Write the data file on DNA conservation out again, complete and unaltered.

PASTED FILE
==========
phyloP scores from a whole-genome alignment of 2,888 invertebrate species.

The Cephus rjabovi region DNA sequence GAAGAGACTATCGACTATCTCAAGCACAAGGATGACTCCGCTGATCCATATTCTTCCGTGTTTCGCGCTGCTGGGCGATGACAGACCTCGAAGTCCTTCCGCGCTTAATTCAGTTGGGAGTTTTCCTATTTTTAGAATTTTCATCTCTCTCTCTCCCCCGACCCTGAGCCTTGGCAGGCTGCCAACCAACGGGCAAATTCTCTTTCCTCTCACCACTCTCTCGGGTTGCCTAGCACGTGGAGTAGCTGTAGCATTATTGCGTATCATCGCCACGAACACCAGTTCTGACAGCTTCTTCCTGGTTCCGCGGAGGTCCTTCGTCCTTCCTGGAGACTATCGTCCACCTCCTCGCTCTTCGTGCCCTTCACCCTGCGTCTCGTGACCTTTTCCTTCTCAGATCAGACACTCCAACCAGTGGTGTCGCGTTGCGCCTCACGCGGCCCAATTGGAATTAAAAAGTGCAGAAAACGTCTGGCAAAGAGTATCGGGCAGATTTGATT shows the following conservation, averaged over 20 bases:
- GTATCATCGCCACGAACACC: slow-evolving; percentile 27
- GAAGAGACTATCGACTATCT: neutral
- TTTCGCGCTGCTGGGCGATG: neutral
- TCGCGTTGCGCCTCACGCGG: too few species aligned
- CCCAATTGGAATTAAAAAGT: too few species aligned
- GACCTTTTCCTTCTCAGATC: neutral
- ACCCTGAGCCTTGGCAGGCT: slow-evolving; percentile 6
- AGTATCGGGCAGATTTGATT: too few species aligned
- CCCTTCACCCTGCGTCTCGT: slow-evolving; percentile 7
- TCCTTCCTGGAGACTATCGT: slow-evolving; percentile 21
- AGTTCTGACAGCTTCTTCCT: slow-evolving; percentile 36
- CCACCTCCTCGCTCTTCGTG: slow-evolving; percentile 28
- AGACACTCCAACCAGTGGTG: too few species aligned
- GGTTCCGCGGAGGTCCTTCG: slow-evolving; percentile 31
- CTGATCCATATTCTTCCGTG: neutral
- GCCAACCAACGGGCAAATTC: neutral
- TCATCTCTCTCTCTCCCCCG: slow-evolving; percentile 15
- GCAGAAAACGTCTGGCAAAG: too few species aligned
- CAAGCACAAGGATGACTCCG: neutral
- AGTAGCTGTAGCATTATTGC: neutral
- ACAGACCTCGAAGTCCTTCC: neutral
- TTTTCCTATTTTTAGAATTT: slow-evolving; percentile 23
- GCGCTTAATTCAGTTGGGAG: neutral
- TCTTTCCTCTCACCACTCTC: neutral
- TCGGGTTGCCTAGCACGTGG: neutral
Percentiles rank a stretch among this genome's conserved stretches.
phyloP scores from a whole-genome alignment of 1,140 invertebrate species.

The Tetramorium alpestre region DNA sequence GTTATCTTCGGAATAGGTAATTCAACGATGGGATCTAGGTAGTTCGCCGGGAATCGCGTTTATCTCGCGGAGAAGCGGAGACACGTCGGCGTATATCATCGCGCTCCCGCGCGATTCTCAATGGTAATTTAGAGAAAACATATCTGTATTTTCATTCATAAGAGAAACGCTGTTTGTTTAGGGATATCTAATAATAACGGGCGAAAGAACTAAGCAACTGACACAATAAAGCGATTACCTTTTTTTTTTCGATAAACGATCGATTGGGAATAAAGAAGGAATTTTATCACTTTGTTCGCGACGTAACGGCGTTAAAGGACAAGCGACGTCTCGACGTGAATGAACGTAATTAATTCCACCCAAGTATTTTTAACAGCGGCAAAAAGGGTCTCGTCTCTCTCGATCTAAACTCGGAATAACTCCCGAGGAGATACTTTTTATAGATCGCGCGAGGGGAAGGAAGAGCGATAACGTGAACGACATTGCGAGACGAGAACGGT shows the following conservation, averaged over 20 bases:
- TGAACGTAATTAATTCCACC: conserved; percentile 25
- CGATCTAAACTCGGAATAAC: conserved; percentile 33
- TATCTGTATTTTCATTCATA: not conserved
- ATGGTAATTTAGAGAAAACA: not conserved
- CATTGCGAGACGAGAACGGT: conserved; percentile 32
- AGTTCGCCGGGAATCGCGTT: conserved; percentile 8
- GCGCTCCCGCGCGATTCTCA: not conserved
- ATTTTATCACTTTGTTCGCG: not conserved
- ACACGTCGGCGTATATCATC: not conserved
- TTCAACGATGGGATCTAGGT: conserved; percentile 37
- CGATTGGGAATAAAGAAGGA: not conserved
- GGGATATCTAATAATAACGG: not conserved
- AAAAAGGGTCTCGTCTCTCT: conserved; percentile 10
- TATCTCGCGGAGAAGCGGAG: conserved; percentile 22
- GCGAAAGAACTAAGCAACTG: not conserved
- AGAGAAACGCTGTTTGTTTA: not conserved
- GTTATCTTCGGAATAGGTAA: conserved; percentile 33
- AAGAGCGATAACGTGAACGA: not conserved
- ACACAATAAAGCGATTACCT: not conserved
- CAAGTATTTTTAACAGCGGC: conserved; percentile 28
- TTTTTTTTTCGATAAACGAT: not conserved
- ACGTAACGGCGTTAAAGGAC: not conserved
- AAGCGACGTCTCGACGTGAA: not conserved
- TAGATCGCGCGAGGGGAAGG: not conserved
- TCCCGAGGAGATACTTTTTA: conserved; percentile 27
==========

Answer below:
phyloP scores from a whole-genome alignment of 2,888 invertebrate species.

The Cephus rjabovi region DNA sequence GAAGAGACTATCGACTATCTCAAGCACAAGGATGACTCCGCTGATCCATATTCTTCCGTGTTTCGCGCTGCTGGGCGATGACAGACCTCGAAGTCCTTCCGCGCTTAATTCAGTTGGGAGTTTTCCTATTTTTAGAATTTTCATCTCTCTCTCTCCCCCGACCCTGAGCCTTGGCAGGCTGCCAACCAACGGGCAAATTCTCTTTCCTCTCACCACTCTCTCGGGTTGCCTAGCACGTGGAGTAGCTGTAGCATTATTGCGTATCATCGCCACGAACACCAGTTCTGACAGCTTCTTCCTGGTTCCGCGGAGGTCCTTCGTCCTTCCTGGAGACTATCGTCCACCTCCTCGCTCTTCGTGCCCTTCACCCTGCGTCTCGTGACCTTTTCCTTCTCAGATCAGACACTCCAACCAGTGGTGTCGCGTTGCGCCTCACGCGGCCCAATTGGAATTAAAAAGTGCAGAAAACGTCTGGCAAAGAGTATCGGGCAGATTTGATT shows the following conservation, averaged over 20 bases:
- GTATCATCGCCACGAACACC: slow-evolving; percentile 27
- GAAGAGACTATCGACTATCT: neutral
- TTTCGCGCTGCTGGGCGATG: neutral
- TCGCGTTGCGCCTCACGCGG: too few species aligned
- CCCAATTGGAATTAAAAAGT: too few species aligned
- GACCTTTTCCTTCTCAGATC: neutral
- ACCCTGAGCCTTGGCAGGCT: slow-evolving; percentile 6
- AGTATCGGGCAGATTTGATT: too few species aligned
- CCCTTCACCCTGCGTCTCGT: slow-evolving; percentile 7
- TCCTTCCTGGAGACTATCGT: slow-evolving; percentile 21
- AGTTCTGACAGCTTCTTCCT: slow-evolving; percentile 36
- CCACCTCCTCGCTCTTCGTG: slow-evolving; percentile 28
- AGACACTCCAACCAGTGGTG: too few species aligned
- GGTTCCGCGGAGGTCCTTCG: slow-evolving; percentile 31
- CTGATCCATATTCTTCCGTG: neutral
- GCCAACCAACGGGCAAATTC: neutral
- TCATCTCTCTCTCTCCCCCG: slow-evolving; percentile 15
- GCAGAAAACGTCTGGCAAAG: too few species aligned
- CAAGCACAAGGATGACTCCG: neutral
- AGTAGCTGTAGCATTATTGC: neutral
- ACAGACCTCGAAGTCCTTCC: neutral
- TTTTCCTATTTTTAGAATTT: slow-evolving; percentile 23
- GCGCTTAATTCAGTTGGGAG: neutral
- TCTTTCCTCTCACCACTCTC: neutral
- TCGGGTTGCCTAGCACGTGG: neutral
Percentiles rank a stretch among this genome's conserved stretches.
phyloP scores from a whole-genome alignment of 1,140 invertebrate species.

The Tetramorium alpestre region DNA sequence GTTATCTTCGGAATAGGTAATTCAACGATGGGATCTAGGTAGTTCGCCGGGAATCGCGTTTATCTCGCGGAGAAGCGGAGACACGTCGGCGTATATCATCGCGCTCCCGCGCGATTCTCAATGGTAATTTAGAGAAAACATATCTGTATTTTCATTCATAAGAGAAACGCTGTTTGTTTAGGGATATCTAATAATAACGGGCGAAAGAACTAAGCAACTGACACAATAAAGCGATTACCTTTTTTTTTTCGATAAACGATCGATTGGGAATAAAGAAGGAATTTTATCACTTTGTTCGCGACGTAACGGCGTTAAAGGACAAGCGACGTCTCGACGTGAATGAACGTAATTAATTCCACCCAAGTATTTTTAACAGCGGCAAAAAGGGTCTCGTCTCTCTCGATCTAAACTCGGAATAACTCCCGAGGAGATACTTTTTATAGATCGCGCGAGGGGAAGGAAGAGCGATAACGTGAACGACATTGCGAGACGAGAACGGT shows the following conservation, averaged over 20 bases:
- TGAACGTAATTAATTCCACC: conserved; percentile 25
- CGATCTAAACTCGGAATAAC: conserved; percentile 33
- TATCTGTATTTTCATTCATA: not conserved
- ATGGTAATTTAGAGAAAACA: not conserved
- CATTGCGAGACGAGAACGGT: conserved; percentile 32
- AGTTCGCCGGGAATCGCGTT: conserved; percentile 8
- GCGCTCCCGCGCGATTCTCA: not conserved
- ATTTTATCACTTTGTTCGCG: not conserved
- ACACGTCGGCGTATATCATC: not conserved
- TTCAACGATGGGATCTAGGT: conserved; percentile 37
- CGATTGGGAATAAAGAAGGA: not conserved
- GGGATATCTAATAATAACGG: not conserved
- AAAAAGGGTCTCGTCTCTCT: conserved; percentile 10
- TATCTCGCGGAGAAGCGGAG: conserved; percentile 22
- GCGAAAGAACTAAGCAACTG: not conserved
- AGAGAAACGCTGTTTGTTTA: not conserved
- GTTATCTTCGGAATAGGTAA: conserved; percentile 33
- AAGAGCGATAACGTGAACGA: not conserved
- ACACAATAAAGCGATTACCT: not conserved
- CAAGTATTTTTAACAGCGGC: conserved; percentile 28
- TTTTTTTTTCGATAAACGAT: not conserved
- ACGTAACGGCGTTAAAGGAC: not conserved
- AAGCGACGTCTCGACGTGAA: not conserved
- TAGATCGCGCGAGGGGAAGG: not conserved
- TCCCGAGGAGATACTTTTTA: conserved; percentile 27